Do you dread that morning descent to get to your first cup of coffee, knowing your knee will be giving you grief every step of the way? We deal with this complaint almost every day in our clinics, and questions about navigating stairs among the most common. Let’s examine some reasons why you experience knee pain when coming down stairs and discuss what we can do to help.
Many different types of tissue could be contributing to general knee pain, including bone, ligaments, meniscal tissue, nerve tissue, tendons, or muscle. It depends on which part of the knee you’re having pain that can clue you or your physical therapist in on what might be going on. Other areas of the body may be contributing to your knee issues; for example: pain radiating from the lumbar spine (low back) or your hip (IT band syndrome or piriformis syndrome) to your knee. Since it’s your knee sending those pain signals, you may be unaware that these areas are the root of your symptoms; as physical therapists, we take these connections into consideration as we evaluate your condition. That’s why it’s always a good idea to get checked out by our staff to ensure you are doing the right things at home to help you recover quickly and effectively.
More generally, individuals experiencing pain while descending stairs may have issues related to either the knee or kneecap joints, themselves (bone and connective tissue) or the patellar tendon, which is an extension of the quadriceps (thigh) muscle. Walking down the stairs (as opposed to up) typically puts a bit more pressure on the joint and tendon because you are putting your full weight on that single leg as you are bending your knee to come down the stairs. This will exacerbate any already irritated tissue (if, for example, you already have osteoarthritis or tendonitis) and may worsen symptoms.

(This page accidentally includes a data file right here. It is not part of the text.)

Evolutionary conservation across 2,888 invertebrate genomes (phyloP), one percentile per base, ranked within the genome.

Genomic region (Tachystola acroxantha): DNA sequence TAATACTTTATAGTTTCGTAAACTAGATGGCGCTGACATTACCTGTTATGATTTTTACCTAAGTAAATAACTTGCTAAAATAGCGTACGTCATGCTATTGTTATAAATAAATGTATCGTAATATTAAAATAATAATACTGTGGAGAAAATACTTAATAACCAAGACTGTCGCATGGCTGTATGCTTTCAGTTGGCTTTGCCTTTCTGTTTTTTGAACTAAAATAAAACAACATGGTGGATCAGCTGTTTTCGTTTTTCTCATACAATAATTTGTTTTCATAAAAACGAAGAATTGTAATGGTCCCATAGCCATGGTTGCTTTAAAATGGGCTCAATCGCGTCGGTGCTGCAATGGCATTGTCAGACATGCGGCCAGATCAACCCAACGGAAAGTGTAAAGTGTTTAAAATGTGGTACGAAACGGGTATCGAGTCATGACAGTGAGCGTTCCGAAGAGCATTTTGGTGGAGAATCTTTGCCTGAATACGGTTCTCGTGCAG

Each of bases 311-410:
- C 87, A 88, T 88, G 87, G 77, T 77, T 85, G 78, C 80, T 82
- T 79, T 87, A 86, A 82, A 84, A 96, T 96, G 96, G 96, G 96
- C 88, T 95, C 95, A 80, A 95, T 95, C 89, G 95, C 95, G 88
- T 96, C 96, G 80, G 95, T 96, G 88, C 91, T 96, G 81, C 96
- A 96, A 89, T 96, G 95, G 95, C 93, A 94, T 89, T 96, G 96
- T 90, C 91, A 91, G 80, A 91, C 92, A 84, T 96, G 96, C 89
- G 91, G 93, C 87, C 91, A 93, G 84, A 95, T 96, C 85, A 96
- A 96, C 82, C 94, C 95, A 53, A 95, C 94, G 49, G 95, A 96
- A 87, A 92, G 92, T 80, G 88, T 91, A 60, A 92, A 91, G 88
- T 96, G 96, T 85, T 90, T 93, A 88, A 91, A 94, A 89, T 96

So, what can we do to help? We can start addressing any muscle imbalances by strengthening the muscles surrounding the joint! This includes the quadriceps, hamstrings, hip adductors (inner thigh), gluteal (back of hip) muscles, and gastrocnemius (calf) muscle. You want to start in a non-weightbearing position first (lying on your back) then progress to partially weightbearing (think step up) to full weightbearing (think partial squat or lunge). This way you strengthen the muscles without irritating the tissue, then progress to functional positions to simulate daily activities. Stretching, taping and bracing may also be part of a personalized treatment plan.
It’s always a good idea to get checked out by one of our physical therapists if you do have any type of knee (or other) pain to properly diagnose your issue and ensure a safe, effective plan!